In 2004, audiences were introduced to Harold (John Cho) and Kumar (Kal Penn), a couple of crazy marijuana-loving college students, and witnessed this generation’s Cheech and Chong as they go through hell and back for the fast food restaurant’s tiny burgers and their escape from Guantamo Bay in 2008s sequel.
In A Very Harold & Kumar 3-D Christmas, now in theaters, Harold and Kumar are at different stages in their lives and have even left their friendship behind. In an era in which 3-D has been over done, this film uses the effect to its full advantage. In one of the most memorable scenes, smoke circles are blown into the audience, almost poking fun at the effect, and at one point in the film Harold even says “Hasn’t the whole 3-D thing jumped the shark?”
The 3-D is almost an afterthought compared to the storyline, which reintroduces us to Harold, a now successfully married businessman living in the suburbs, and Kumar, who is now a responsibility-free, medical school drop out.
Because of their differences, the pair has drifted apart and is reunited by a mystery package that arrives at Kumar’s old Hoboken apartment, with “Harold Lee” written on it. On Christmas Eve, Kumar chooses to drop off the package at his ex-best friend’s house.
At the time, Harold is dealing with an unwelcoming Latino in-law who expects Harold and his daughter Maria to host the perfect Christmas.
When Kumar enters the house, drama ensues and he causes a fire inside that house that destroys Harold’s father-in-law’s most prized possession, a carefully grown Christmas tree. From there, the pair leave with the purpose of restoring peace into the Lee household.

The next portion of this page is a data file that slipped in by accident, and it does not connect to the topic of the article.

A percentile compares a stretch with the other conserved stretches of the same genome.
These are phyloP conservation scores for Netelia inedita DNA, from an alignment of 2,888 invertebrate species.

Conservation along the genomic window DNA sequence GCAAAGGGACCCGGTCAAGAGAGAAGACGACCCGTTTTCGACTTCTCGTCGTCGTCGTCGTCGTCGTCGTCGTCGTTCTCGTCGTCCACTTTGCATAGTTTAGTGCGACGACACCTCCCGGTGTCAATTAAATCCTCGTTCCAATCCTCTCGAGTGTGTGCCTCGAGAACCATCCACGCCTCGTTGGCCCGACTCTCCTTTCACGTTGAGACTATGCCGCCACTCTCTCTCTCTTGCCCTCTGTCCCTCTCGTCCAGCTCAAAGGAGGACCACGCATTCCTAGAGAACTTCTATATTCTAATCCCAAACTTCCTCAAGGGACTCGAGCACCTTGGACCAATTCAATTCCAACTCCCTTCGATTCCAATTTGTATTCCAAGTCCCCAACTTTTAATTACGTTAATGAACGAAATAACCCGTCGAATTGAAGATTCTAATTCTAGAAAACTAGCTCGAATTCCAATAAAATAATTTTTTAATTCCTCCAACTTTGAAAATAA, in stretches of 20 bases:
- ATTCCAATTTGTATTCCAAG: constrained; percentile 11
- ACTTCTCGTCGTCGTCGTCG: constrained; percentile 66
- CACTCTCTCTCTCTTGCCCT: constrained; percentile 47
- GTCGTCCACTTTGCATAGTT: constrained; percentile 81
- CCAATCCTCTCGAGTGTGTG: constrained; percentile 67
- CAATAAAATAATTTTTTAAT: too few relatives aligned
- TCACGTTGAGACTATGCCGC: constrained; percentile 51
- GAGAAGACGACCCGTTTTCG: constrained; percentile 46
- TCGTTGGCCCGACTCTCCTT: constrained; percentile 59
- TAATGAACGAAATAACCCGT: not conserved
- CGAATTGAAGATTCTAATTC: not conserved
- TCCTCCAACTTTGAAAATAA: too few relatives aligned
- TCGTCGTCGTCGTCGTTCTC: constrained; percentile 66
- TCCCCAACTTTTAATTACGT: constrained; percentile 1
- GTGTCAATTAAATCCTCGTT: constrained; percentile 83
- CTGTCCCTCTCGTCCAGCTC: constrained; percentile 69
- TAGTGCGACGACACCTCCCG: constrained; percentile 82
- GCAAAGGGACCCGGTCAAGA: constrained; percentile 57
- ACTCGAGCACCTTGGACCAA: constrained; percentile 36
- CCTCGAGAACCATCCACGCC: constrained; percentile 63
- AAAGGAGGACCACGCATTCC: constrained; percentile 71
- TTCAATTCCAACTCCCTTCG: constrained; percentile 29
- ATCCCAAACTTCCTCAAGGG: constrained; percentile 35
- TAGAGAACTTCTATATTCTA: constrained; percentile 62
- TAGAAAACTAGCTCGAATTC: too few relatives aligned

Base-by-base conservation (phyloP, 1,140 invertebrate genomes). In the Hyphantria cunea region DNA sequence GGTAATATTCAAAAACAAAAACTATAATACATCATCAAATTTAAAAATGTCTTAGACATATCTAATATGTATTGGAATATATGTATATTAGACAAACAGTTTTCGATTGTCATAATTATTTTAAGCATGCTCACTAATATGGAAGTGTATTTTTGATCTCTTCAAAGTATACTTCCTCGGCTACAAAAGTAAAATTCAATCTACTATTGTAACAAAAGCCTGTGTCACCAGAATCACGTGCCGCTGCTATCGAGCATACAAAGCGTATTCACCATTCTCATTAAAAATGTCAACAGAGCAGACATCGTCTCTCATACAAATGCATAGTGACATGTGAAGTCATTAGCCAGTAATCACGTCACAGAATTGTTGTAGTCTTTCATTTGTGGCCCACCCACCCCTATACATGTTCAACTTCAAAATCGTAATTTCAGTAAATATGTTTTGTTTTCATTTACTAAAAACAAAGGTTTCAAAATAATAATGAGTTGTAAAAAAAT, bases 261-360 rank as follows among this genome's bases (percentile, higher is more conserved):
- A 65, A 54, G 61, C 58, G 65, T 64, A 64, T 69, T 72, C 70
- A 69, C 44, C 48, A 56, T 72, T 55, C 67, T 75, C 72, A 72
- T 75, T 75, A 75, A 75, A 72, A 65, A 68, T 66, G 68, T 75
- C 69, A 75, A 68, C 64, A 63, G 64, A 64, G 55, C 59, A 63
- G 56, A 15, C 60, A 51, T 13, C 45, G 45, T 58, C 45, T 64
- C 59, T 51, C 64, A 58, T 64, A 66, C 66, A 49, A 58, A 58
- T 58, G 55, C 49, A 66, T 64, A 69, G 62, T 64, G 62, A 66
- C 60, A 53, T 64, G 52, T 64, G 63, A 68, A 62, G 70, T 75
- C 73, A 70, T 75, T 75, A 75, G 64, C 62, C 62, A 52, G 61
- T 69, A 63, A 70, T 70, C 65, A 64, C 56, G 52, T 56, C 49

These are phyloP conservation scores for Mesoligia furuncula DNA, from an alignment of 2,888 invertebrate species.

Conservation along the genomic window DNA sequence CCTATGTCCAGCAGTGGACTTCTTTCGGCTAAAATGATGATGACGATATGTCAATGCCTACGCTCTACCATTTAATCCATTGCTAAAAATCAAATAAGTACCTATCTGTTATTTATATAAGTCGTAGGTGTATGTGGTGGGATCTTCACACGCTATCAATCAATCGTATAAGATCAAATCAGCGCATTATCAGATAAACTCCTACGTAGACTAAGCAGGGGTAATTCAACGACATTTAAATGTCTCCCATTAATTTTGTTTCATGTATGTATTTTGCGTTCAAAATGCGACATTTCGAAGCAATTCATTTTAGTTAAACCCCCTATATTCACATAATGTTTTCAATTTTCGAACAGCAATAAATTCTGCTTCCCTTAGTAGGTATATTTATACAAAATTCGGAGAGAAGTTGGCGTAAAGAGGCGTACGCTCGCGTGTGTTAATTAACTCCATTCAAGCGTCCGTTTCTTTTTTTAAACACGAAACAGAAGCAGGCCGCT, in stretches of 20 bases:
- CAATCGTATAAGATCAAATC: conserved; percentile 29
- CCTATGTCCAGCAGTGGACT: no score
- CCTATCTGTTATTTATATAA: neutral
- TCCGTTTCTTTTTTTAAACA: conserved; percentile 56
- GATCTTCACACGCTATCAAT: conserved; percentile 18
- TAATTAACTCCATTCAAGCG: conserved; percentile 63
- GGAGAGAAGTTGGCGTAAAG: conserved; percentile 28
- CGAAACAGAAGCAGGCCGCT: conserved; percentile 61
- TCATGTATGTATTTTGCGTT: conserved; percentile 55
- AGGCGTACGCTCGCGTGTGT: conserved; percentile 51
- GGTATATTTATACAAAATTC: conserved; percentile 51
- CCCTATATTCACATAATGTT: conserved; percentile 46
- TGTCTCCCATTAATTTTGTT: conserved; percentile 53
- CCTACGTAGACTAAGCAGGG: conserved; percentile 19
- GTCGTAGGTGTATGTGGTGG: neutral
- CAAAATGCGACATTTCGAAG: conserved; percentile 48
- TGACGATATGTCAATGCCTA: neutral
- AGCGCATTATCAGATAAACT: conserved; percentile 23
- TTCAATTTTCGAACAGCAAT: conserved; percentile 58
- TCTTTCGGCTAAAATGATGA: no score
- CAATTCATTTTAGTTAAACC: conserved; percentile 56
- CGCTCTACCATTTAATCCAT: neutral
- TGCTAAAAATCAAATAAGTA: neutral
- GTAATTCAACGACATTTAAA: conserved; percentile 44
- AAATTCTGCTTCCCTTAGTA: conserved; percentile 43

During the search, the two end up at a party at a Russian mob boss’s apartment, get caught playing beer pong with his teenage son and in a compromising situation with his under-aged daughter and drug Harold’s friend’s baby daughter with everything from marijuana to cocaine.
The film takes the viewers on a trip, with a scene that features a city and characters completely made of clay after the minors at the party drug their old, uninvited guest. The expected return of Neil Patrick Harris playing a fictitious version of himself, is everything audiences were expecting. Playing on the recent spotlight cast on his sexuality, Harris’ unusual character nonchalantly says being gay is only an act to have more access to women at his Christmas musical.
The film holds a deeper message, as both of the main characters are facing life-changing events. Harold and his wife have been attempting to conceive with no success, while Kumar’s ex-girlfriend tells him that she is already expecting.
The pair hit a moment of clarity when Harold’s deep desire to make his father-in-law happy, because it would in turn make his wife happy, makes Kumar realize that giving up on vices, such as marijuana, for the person he loves is all part of growing up.
The film grossed $13.1 mil at the box office in its opening weekend. The film stays true to the usual crude humor, massive sexual references, language and all-too casual-drug use, possibly making new audiences uncomfortable while watching.
The film offers an early, warming Christmas feeling while providing undeniable humor that everyone can use in their lives every once in a while. Not only did it provide great entertainment, it also taught a deep life lesson that although most people have vices, there will always come a time in which we must all grow up.